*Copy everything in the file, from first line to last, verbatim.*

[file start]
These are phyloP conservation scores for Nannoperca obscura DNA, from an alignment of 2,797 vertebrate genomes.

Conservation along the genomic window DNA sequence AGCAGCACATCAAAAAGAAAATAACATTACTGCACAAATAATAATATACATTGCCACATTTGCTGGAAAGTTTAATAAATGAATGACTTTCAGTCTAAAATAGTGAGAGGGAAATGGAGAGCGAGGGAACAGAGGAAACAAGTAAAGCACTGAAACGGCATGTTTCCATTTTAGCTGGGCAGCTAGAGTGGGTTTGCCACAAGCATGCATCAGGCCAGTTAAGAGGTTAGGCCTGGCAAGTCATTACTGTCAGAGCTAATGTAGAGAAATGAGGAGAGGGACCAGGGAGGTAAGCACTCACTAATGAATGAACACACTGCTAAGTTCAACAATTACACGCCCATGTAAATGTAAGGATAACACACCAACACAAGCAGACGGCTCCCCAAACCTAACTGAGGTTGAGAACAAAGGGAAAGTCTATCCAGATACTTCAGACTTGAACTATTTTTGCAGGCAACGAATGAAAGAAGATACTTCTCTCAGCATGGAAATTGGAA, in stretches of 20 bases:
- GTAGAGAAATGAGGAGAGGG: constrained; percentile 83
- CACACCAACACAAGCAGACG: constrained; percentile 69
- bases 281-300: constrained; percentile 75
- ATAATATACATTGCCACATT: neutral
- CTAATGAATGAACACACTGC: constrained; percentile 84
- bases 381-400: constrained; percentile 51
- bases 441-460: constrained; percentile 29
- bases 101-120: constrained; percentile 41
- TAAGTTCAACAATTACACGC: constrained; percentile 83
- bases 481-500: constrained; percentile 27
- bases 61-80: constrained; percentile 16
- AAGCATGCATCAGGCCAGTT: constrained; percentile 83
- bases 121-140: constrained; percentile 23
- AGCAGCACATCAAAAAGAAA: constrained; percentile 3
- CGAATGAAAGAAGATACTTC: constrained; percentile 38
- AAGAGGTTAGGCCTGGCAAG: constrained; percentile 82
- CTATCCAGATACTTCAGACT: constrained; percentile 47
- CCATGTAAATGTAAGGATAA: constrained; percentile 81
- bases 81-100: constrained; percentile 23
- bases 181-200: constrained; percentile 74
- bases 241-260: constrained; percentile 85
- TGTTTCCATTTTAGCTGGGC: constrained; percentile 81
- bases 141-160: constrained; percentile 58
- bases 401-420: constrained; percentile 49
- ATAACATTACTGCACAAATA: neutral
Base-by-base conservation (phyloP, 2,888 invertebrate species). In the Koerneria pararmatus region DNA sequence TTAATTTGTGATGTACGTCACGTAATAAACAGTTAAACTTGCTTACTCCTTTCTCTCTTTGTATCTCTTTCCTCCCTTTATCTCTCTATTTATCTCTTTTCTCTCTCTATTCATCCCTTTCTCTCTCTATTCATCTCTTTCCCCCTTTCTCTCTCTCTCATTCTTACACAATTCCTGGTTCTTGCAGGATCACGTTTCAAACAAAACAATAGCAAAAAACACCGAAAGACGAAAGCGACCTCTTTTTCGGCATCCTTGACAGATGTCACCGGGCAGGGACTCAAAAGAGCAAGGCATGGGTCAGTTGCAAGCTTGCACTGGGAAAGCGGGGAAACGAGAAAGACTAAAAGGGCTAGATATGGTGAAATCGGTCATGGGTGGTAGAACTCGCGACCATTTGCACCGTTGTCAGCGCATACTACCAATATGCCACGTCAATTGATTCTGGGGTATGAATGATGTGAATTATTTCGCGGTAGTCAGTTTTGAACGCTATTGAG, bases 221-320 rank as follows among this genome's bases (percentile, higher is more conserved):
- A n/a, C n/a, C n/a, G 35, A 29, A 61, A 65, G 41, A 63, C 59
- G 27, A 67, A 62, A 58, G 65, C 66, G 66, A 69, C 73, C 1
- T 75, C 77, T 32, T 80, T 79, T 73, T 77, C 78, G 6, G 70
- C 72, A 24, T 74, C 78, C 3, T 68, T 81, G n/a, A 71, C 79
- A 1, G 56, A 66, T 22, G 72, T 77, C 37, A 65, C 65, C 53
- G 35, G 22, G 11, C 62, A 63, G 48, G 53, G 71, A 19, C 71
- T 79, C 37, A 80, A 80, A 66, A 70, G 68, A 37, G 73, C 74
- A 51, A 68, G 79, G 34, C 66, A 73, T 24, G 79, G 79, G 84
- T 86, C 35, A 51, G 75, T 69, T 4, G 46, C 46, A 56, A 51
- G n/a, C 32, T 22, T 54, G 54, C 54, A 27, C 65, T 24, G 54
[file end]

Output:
These are phyloP conservation scores for Nannoperca obscura DNA, from an alignment of 2,797 vertebrate genomes.

Conservation along the genomic window DNA sequence AGCAGCACATCAAAAAGAAAATAACATTACTGCACAAATAATAATATACATTGCCACATTTGCTGGAAAGTTTAATAAATGAATGACTTTCAGTCTAAAATAGTGAGAGGGAAATGGAGAGCGAGGGAACAGAGGAAACAAGTAAAGCACTGAAACGGCATGTTTCCATTTTAGCTGGGCAGCTAGAGTGGGTTTGCCACAAGCATGCATCAGGCCAGTTAAGAGGTTAGGCCTGGCAAGTCATTACTGTCAGAGCTAATGTAGAGAAATGAGGAGAGGGACCAGGGAGGTAAGCACTCACTAATGAATGAACACACTGCTAAGTTCAACAATTACACGCCCATGTAAATGTAAGGATAACACACCAACACAAGCAGACGGCTCCCCAAACCTAACTGAGGTTGAGAACAAAGGGAAAGTCTATCCAGATACTTCAGACTTGAACTATTTTTGCAGGCAACGAATGAAAGAAGATACTTCTCTCAGCATGGAAATTGGAA, in stretches of 20 bases:
- GTAGAGAAATGAGGAGAGGG: constrained; percentile 83
- CACACCAACACAAGCAGACG: constrained; percentile 69
- bases 281-300: constrained; percentile 75
- ATAATATACATTGCCACATT: neutral
- CTAATGAATGAACACACTGC: constrained; percentile 84
- bases 381-400: constrained; percentile 51
- bases 441-460: constrained; percentile 29
- bases 101-120: constrained; percentile 41
- TAAGTTCAACAATTACACGC: constrained; percentile 83
- bases 481-500: constrained; percentile 27
- bases 61-80: constrained; percentile 16
- AAGCATGCATCAGGCCAGTT: constrained; percentile 83
- bases 121-140: constrained; percentile 23
- AGCAGCACATCAAAAAGAAA: constrained; percentile 3
- CGAATGAAAGAAGATACTTC: constrained; percentile 38
- AAGAGGTTAGGCCTGGCAAG: constrained; percentile 82
- CTATCCAGATACTTCAGACT: constrained; percentile 47
- CCATGTAAATGTAAGGATAA: constrained; percentile 81
- bases 81-100: constrained; percentile 23
- bases 181-200: constrained; percentile 74
- bases 241-260: constrained; percentile 85
- TGTTTCCATTTTAGCTGGGC: constrained; percentile 81
- bases 141-160: constrained; percentile 58
- bases 401-420: constrained; percentile 49
- ATAACATTACTGCACAAATA: neutral
Base-by-base conservation (phyloP, 2,888 invertebrate species). In the Koerneria pararmatus region DNA sequence TTAATTTGTGATGTACGTCACGTAATAAACAGTTAAACTTGCTTACTCCTTTCTCTCTTTGTATCTCTTTCCTCCCTTTATCTCTCTATTTATCTCTTTTCTCTCTCTATTCATCCCTTTCTCTCTCTATTCATCTCTTTCCCCCTTTCTCTCTCTCTCATTCTTACACAATTCCTGGTTCTTGCAGGATCACGTTTCAAACAAAACAATAGCAAAAAACACCGAAAGACGAAAGCGACCTCTTTTTCGGCATCCTTGACAGATGTCACCGGGCAGGGACTCAAAAGAGCAAGGCATGGGTCAGTTGCAAGCTTGCACTGGGAAAGCGGGGAAACGAGAAAGACTAAAAGGGCTAGATATGGTGAAATCGGTCATGGGTGGTAGAACTCGCGACCATTTGCACCGTTGTCAGCGCATACTACCAATATGCCACGTCAATTGATTCTGGGGTATGAATGATGTGAATTATTTCGCGGTAGTCAGTTTTGAACGCTATTGAG, bases 221-320 rank as follows among this genome's bases (percentile, higher is more conserved):
- A n/a, C n/a, C n/a, G 35, A 29, A 61, A 65, G 41, A 63, C 59
- G 27, A 67, A 62, A 58, G 65, C 66, G 66, A 69, C 73, C 1
- T 75, C 77, T 32, T 80, T 79, T 73, T 77, C 78, G 6, G 70
- C 72, A 24, T 74, C 78, C 3, T 68, T 81, G n/a, A 71, C 79
- A 1, G 56, A 66, T 22, G 72, T 77, C 37, A 65, C 65, C 53
- G 35, G 22, G 11, C 62, A 63, G 48, G 53, G 71, A 19, C 71
- T 79, C 37, A 80, A 80, A 66, A 70, G 68, A 37, G 73, C 74
- A 51, A 68, G 79, G 34, C 66, A 73, T 24, G 79, G 79, G 84
- T 86, C 35, A 51, G 75, T 69, T 4, G 46, C 46, A 56, A 51
- G n/a, C 32, T 22, T 54, G 54, C 54, A 27, C 65, T 24, G 54